Your Voice: Helping churches define engagement rather than attendance

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Your Voice: Helping churches define engagement rather than attendance

One recent Sunday, my wife and I decided not to attend live, on-site church, so we attended church online. Though we did not attend church on-site, we were engaged in church and were an active part of God’s Church that day.

During the COVID-19 pandemic, I was the director of a Baptist association of 100 churches. A key issue was counting church participation. I suggested our churches move from counting attendance to counting engagement.

This did not fit some churches’ convictions about participation.

For others, it was a relief and an innovation to think about engagement as another way of counting attendance.

Counting engagement is a reframing of participation. It acknowledges that church engagement exists through both live presence and online presence.

Consider a change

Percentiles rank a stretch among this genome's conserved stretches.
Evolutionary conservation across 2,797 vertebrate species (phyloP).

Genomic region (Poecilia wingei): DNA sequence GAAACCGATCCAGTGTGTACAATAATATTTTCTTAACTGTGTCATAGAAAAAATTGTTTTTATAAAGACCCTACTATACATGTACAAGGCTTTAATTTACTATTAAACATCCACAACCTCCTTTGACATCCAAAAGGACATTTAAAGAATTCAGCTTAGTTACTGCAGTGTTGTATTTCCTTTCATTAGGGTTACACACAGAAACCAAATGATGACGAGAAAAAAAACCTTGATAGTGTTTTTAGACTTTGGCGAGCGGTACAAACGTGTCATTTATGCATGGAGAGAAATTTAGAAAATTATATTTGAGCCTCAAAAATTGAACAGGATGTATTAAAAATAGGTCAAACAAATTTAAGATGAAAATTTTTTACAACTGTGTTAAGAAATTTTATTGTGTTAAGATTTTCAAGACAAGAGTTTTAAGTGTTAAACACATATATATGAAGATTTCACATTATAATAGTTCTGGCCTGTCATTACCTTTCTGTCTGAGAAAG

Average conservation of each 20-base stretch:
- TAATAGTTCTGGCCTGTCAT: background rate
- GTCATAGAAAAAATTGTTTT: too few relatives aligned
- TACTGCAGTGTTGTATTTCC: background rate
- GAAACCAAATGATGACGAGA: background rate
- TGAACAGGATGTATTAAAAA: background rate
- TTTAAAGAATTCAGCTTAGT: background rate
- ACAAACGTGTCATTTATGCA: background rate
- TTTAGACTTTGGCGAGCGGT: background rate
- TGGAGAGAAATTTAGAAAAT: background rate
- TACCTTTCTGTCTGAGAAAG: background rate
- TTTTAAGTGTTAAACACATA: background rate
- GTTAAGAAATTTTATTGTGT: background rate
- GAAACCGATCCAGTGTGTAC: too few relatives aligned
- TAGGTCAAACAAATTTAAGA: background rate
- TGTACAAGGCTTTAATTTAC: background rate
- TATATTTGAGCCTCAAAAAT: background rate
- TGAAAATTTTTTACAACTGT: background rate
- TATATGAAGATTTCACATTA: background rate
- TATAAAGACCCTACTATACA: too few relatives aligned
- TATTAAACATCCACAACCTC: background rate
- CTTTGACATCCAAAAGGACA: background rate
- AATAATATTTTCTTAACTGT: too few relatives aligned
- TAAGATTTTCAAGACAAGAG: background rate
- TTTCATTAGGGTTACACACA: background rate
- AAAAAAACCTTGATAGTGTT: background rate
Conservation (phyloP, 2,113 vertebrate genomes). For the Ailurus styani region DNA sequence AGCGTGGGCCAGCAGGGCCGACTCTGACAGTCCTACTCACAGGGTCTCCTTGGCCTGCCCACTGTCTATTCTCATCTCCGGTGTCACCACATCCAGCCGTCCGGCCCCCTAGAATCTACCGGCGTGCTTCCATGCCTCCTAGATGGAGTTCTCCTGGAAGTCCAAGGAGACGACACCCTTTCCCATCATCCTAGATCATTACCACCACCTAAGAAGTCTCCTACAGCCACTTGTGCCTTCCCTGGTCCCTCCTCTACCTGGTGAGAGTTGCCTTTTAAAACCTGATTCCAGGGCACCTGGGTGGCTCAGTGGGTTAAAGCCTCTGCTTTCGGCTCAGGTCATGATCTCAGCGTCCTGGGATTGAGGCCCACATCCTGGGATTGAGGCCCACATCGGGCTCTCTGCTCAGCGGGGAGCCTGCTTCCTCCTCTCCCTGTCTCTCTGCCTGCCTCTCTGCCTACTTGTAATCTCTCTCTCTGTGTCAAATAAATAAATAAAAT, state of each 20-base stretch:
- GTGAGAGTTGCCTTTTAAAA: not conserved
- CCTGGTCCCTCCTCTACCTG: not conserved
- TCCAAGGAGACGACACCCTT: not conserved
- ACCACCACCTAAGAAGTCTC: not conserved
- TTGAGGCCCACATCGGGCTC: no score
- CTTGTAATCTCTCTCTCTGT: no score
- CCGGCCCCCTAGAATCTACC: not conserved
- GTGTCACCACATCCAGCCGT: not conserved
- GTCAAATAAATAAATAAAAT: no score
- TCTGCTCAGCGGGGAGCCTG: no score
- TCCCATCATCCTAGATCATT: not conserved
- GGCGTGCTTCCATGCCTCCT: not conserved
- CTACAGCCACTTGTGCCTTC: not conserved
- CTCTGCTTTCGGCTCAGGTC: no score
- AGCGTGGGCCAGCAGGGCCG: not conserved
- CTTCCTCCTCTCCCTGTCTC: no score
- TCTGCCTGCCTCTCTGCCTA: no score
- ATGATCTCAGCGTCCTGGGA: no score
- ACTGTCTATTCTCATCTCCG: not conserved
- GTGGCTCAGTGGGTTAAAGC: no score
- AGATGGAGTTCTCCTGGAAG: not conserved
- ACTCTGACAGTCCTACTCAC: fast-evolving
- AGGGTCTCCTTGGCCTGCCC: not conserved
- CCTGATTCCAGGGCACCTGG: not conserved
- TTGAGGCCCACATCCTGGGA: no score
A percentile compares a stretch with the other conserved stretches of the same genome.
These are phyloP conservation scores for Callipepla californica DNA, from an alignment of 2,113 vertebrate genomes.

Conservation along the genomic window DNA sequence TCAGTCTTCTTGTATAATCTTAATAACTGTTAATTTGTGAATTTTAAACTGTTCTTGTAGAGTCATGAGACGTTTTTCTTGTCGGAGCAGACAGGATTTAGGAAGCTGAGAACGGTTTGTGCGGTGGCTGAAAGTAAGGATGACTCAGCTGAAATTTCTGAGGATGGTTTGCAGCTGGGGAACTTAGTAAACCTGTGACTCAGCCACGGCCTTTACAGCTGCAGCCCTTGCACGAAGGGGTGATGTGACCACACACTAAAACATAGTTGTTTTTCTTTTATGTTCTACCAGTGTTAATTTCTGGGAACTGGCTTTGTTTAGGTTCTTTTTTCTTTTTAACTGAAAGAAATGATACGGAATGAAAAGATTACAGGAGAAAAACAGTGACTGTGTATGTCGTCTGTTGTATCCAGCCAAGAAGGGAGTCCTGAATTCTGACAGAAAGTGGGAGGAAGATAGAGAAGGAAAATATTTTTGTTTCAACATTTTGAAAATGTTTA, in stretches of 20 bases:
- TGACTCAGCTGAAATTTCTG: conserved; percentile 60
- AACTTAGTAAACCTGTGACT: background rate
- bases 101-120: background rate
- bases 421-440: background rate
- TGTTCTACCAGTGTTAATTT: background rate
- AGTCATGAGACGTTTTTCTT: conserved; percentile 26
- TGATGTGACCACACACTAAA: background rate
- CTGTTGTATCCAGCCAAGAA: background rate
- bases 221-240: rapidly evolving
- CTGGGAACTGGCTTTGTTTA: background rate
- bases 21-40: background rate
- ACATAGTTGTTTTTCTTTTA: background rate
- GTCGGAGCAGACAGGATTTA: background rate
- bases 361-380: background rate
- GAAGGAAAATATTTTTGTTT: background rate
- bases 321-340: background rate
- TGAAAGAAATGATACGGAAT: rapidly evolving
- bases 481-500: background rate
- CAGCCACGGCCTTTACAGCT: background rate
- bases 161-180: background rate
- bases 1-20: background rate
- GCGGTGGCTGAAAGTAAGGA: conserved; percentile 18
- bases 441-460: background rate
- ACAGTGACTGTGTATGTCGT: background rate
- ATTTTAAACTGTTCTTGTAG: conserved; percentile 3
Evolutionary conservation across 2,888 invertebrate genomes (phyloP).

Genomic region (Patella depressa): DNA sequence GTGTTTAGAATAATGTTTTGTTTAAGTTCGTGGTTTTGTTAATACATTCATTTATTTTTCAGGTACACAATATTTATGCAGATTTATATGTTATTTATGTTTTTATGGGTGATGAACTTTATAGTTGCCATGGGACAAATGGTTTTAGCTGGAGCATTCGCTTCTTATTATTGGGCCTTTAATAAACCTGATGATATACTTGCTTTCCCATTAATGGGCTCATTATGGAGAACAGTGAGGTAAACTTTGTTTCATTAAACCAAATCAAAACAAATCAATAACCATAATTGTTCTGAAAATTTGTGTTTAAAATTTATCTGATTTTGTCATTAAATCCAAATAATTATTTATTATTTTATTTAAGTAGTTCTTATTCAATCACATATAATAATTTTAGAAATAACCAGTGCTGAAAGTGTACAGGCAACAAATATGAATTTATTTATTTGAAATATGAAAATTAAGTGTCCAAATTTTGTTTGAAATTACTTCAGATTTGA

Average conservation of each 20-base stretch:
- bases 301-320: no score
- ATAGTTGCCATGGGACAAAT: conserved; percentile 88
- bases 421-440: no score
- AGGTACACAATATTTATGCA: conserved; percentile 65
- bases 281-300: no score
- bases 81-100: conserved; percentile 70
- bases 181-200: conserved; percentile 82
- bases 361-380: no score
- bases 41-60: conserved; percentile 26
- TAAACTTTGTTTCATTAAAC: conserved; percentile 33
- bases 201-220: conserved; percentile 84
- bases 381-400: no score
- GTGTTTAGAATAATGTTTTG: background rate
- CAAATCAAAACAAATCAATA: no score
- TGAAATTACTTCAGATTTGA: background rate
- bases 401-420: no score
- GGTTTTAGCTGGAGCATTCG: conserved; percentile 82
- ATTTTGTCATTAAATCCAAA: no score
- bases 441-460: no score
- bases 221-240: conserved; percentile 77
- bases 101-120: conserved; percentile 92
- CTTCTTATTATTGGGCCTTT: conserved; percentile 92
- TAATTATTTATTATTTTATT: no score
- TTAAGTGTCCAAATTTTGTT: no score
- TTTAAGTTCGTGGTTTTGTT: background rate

In our Baptist tradition of counting attendance only through live presence, we have not changed our counting pattern.

Now is the time.

Once we counted active members as people who attended every Sunday, those who when not present brought us a bulletin from the church they attended. Then we lowered the definition of active members to those who attended three Sundays each month — and then two. Some churches finally arrived at a place that any person who attended at least one Sunday each month was considered active.

Questions have also arisen about how to count online worship participants. For example, how do we know if they are really engaged in worship or whether they’ve just clicked into the online service, but are actually doing something else?

One church with a high percentage of empty nesters and senior adult households asked me to help them think through counting and how to engage people online. They felt they had lost participation. They had not.

They were averaging about 175 in live attendance. We asked the staff — who likely knew the most about those not present on-site — to suggest people who were engaged weekly but not present on-site. They came up with more than 150 additional people on average who had some type of specific weekly engagement with the church.